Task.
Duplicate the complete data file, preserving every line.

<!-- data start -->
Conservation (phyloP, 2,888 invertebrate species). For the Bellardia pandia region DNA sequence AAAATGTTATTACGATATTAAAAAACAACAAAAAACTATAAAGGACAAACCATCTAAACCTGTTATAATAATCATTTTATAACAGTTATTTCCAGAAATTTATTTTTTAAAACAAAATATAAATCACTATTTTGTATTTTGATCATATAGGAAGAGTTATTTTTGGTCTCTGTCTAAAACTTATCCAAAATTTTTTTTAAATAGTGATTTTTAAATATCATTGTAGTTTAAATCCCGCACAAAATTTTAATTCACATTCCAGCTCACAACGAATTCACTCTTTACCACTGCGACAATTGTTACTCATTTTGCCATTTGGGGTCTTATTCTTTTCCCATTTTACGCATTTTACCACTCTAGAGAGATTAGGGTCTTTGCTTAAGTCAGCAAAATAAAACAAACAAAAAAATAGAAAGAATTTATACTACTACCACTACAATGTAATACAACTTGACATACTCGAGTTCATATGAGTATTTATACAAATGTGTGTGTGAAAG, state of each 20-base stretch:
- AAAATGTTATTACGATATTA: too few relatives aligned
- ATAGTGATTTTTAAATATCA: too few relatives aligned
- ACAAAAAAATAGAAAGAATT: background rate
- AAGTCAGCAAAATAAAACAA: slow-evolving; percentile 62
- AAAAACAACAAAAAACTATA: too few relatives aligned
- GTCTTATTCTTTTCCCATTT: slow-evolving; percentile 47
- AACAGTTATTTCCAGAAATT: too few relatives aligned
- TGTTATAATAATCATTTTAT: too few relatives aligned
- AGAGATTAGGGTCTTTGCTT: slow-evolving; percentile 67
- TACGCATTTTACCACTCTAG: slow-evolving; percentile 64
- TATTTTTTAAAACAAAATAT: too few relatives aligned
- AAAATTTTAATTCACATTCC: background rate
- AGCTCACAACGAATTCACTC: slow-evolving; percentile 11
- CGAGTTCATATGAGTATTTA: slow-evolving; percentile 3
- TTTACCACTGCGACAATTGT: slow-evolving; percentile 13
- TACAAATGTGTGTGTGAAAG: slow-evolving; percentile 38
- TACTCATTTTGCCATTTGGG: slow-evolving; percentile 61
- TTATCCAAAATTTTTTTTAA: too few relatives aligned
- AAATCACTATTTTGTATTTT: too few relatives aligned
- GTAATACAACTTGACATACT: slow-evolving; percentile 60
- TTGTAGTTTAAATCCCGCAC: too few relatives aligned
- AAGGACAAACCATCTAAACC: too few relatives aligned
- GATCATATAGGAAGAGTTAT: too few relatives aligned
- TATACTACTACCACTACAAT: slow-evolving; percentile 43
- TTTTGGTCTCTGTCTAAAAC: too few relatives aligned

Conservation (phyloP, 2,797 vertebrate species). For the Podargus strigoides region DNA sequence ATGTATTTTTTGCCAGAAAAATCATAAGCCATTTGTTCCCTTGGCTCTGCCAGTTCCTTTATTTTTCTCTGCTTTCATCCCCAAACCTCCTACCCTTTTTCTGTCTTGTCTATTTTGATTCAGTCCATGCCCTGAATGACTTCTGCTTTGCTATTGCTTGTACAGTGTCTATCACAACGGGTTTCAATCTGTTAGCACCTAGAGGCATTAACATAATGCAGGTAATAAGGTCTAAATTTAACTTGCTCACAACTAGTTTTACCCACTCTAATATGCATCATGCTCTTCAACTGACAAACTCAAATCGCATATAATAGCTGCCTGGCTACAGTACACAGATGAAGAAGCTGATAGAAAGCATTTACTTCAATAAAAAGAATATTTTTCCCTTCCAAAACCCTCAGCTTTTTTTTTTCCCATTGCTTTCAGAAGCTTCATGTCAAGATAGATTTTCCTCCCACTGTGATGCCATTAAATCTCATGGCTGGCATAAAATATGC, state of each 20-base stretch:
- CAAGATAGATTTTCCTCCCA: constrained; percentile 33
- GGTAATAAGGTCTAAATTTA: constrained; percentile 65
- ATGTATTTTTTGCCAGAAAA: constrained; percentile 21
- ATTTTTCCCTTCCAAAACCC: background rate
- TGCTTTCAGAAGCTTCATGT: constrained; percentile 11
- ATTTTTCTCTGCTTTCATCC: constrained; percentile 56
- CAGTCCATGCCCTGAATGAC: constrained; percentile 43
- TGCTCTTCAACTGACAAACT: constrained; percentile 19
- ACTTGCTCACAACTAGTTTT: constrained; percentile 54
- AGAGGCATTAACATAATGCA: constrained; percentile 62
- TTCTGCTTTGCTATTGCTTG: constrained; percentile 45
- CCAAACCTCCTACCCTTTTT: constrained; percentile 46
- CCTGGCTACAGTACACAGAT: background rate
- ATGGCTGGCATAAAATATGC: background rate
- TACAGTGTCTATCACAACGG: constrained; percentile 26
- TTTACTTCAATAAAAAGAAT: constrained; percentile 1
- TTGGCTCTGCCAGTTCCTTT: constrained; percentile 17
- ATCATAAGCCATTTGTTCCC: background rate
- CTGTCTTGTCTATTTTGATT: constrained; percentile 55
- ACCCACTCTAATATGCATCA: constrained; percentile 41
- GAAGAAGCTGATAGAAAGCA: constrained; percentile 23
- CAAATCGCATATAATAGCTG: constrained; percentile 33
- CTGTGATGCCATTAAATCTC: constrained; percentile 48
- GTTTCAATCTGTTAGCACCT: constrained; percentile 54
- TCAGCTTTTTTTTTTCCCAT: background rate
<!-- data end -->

Conservation (phyloP, 2,888 invertebrate species). For the Bellardia pandia region DNA sequence AAAATGTTATTACGATATTAAAAAACAACAAAAAACTATAAAGGACAAACCATCTAAACCTGTTATAATAATCATTTTATAACAGTTATTTCCAGAAATTTATTTTTTAAAACAAAATATAAATCACTATTTTGTATTTTGATCATATAGGAAGAGTTATTTTTGGTCTCTGTCTAAAACTTATCCAAAATTTTTTTTAAATAGTGATTTTTAAATATCATTGTAGTTTAAATCCCGCACAAAATTTTAATTCACATTCCAGCTCACAACGAATTCACTCTTTACCACTGCGACAATTGTTACTCATTTTGCCATTTGGGGTCTTATTCTTTTCCCATTTTACGCATTTTACCACTCTAGAGAGATTAGGGTCTTTGCTTAAGTCAGCAAAATAAAACAAACAAAAAAATAGAAAGAATTTATACTACTACCACTACAATGTAATACAACTTGACATACTCGAGTTCATATGAGTATTTATACAAATGTGTGTGTGAAAG, state of each 20-base stretch:
- AAAATGTTATTACGATATTA: too few relatives aligned
- ATAGTGATTTTTAAATATCA: too few relatives aligned
- ACAAAAAAATAGAAAGAATT: background rate
- AAGTCAGCAAAATAAAACAA: slow-evolving; percentile 62
- AAAAACAACAAAAAACTATA: too few relatives aligned
- GTCTTATTCTTTTCCCATTT: slow-evolving; percentile 47
- AACAGTTATTTCCAGAAATT: too few relatives aligned
- TGTTATAATAATCATTTTAT: too few relatives aligned
- AGAGATTAGGGTCTTTGCTT: slow-evolving; percentile 67
- TACGCATTTTACCACTCTAG: slow-evolving; percentile 64
- TATTTTTTAAAACAAAATAT: too few relatives aligned
- AAAATTTTAATTCACATTCC: background rate
- AGCTCACAACGAATTCACTC: slow-evolving; percentile 11
- CGAGTTCATATGAGTATTTA: slow-evolving; percentile 3
- TTTACCACTGCGACAATTGT: slow-evolving; percentile 13
- TACAAATGTGTGTGTGAAAG: slow-evolving; percentile 38
- TACTCATTTTGCCATTTGGG: slow-evolving; percentile 61
- TTATCCAAAATTTTTTTTAA: too few relatives aligned
- AAATCACTATTTTGTATTTT: too few relatives aligned
- GTAATACAACTTGACATACT: slow-evolving; percentile 60
- TTGTAGTTTAAATCCCGCAC: too few relatives aligned
- AAGGACAAACCATCTAAACC: too few relatives aligned
- GATCATATAGGAAGAGTTAT: too few relatives aligned
- TATACTACTACCACTACAAT: slow-evolving; percentile 43
- TTTTGGTCTCTGTCTAAAAC: too few relatives aligned

Conservation (phyloP, 2,797 vertebrate species). For the Podargus strigoides region DNA sequence ATGTATTTTTTGCCAGAAAAATCATAAGCCATTTGTTCCCTTGGCTCTGCCAGTTCCTTTATTTTTCTCTGCTTTCATCCCCAAACCTCCTACCCTTTTTCTGTCTTGTCTATTTTGATTCAGTCCATGCCCTGAATGACTTCTGCTTTGCTATTGCTTGTACAGTGTCTATCACAACGGGTTTCAATCTGTTAGCACCTAGAGGCATTAACATAATGCAGGTAATAAGGTCTAAATTTAACTTGCTCACAACTAGTTTTACCCACTCTAATATGCATCATGCTCTTCAACTGACAAACTCAAATCGCATATAATAGCTGCCTGGCTACAGTACACAGATGAAGAAGCTGATAGAAAGCATTTACTTCAATAAAAAGAATATTTTTCCCTTCCAAAACCCTCAGCTTTTTTTTTTCCCATTGCTTTCAGAAGCTTCATGTCAAGATAGATTTTCCTCCCACTGTGATGCCATTAAATCTCATGGCTGGCATAAAATATGC, state of each 20-base stretch:
- CAAGATAGATTTTCCTCCCA: constrained; percentile 33
- GGTAATAAGGTCTAAATTTA: constrained; percentile 65
- ATGTATTTTTTGCCAGAAAA: constrained; percentile 21
- ATTTTTCCCTTCCAAAACCC: background rate
- TGCTTTCAGAAGCTTCATGT: constrained; percentile 11
- ATTTTTCTCTGCTTTCATCC: constrained; percentile 56
- CAGTCCATGCCCTGAATGAC: constrained; percentile 43
- TGCTCTTCAACTGACAAACT: constrained; percentile 19
- ACTTGCTCACAACTAGTTTT: constrained; percentile 54
- AGAGGCATTAACATAATGCA: constrained; percentile 62
- TTCTGCTTTGCTATTGCTTG: constrained; percentile 45
- CCAAACCTCCTACCCTTTTT: constrained; percentile 46
- CCTGGCTACAGTACACAGAT: background rate
- ATGGCTGGCATAAAATATGC: background rate
- TACAGTGTCTATCACAACGG: constrained; percentile 26
- TTTACTTCAATAAAAAGAAT: constrained; percentile 1
- TTGGCTCTGCCAGTTCCTTT: constrained; percentile 17
- ATCATAAGCCATTTGTTCCC: background rate
- CTGTCTTGTCTATTTTGATT: constrained; percentile 55
- ACCCACTCTAATATGCATCA: constrained; percentile 41
- GAAGAAGCTGATAGAAAGCA: constrained; percentile 23
- CAAATCGCATATAATAGCTG: constrained; percentile 33
- CTGTGATGCCATTAAATCTC: constrained; percentile 48
- GTTTCAATCTGTTAGCACCT: constrained; percentile 54
- TCAGCTTTTTTTTTTCCCAT: background rate